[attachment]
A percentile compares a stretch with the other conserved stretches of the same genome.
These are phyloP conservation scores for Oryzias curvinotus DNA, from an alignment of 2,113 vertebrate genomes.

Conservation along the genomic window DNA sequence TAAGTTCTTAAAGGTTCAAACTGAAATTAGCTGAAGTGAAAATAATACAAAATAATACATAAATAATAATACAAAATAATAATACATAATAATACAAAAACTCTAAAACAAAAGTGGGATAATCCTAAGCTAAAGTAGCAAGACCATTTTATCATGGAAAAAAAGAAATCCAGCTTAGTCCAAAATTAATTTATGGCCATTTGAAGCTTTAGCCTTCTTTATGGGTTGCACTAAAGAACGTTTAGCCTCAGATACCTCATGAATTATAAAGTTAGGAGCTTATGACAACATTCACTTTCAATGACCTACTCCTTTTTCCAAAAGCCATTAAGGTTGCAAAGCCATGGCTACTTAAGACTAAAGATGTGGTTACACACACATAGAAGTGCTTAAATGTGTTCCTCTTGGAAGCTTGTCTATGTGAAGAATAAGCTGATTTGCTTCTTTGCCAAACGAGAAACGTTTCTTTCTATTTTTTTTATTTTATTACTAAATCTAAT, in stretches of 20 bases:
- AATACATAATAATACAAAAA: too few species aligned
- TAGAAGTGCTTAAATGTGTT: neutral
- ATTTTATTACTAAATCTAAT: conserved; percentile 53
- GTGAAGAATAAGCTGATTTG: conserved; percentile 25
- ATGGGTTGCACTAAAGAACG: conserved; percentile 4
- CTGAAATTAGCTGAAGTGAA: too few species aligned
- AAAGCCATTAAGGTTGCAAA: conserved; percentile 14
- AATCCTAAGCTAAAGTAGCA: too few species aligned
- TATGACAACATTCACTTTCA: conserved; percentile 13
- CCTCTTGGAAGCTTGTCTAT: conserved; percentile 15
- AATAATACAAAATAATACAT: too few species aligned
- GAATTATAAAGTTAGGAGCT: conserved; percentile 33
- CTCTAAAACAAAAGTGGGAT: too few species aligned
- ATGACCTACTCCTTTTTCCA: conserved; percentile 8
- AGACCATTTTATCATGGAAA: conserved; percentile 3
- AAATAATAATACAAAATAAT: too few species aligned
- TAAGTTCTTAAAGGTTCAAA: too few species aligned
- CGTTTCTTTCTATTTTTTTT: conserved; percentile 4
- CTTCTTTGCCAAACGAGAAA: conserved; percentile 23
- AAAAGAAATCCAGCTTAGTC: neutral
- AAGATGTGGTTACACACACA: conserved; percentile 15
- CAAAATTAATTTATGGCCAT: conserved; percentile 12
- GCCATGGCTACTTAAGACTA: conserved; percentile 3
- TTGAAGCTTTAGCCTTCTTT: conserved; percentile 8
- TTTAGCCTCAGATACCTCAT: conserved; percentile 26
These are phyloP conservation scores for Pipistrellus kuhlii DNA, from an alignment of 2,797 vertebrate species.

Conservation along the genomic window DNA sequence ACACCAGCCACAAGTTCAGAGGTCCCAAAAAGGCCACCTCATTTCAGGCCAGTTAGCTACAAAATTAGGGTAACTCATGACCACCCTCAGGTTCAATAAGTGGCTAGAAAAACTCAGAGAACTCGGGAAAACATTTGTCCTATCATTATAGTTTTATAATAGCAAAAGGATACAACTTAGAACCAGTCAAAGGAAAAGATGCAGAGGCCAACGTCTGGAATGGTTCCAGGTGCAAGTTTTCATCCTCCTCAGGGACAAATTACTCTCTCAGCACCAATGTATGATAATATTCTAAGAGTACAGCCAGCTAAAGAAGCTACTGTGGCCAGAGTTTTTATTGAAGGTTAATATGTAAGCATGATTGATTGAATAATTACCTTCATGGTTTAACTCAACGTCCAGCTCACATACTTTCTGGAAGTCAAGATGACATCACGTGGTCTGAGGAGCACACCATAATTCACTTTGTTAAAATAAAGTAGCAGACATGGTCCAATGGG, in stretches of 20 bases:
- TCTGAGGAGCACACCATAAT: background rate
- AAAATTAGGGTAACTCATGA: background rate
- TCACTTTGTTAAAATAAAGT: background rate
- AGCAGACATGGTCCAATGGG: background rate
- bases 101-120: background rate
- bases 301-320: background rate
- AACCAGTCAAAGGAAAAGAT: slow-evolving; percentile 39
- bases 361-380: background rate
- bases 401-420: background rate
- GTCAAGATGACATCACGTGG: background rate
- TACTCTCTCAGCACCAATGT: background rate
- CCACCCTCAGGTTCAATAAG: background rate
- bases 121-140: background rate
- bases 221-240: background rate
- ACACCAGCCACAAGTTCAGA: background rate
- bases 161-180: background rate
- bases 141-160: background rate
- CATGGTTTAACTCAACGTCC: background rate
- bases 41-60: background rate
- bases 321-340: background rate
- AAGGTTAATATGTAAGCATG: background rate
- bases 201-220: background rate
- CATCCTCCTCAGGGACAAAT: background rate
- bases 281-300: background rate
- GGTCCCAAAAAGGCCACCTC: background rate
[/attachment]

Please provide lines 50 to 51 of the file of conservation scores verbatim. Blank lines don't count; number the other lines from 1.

- bases 321-340: background rate
- AAGGTTAATATGTAAGCATG: background rate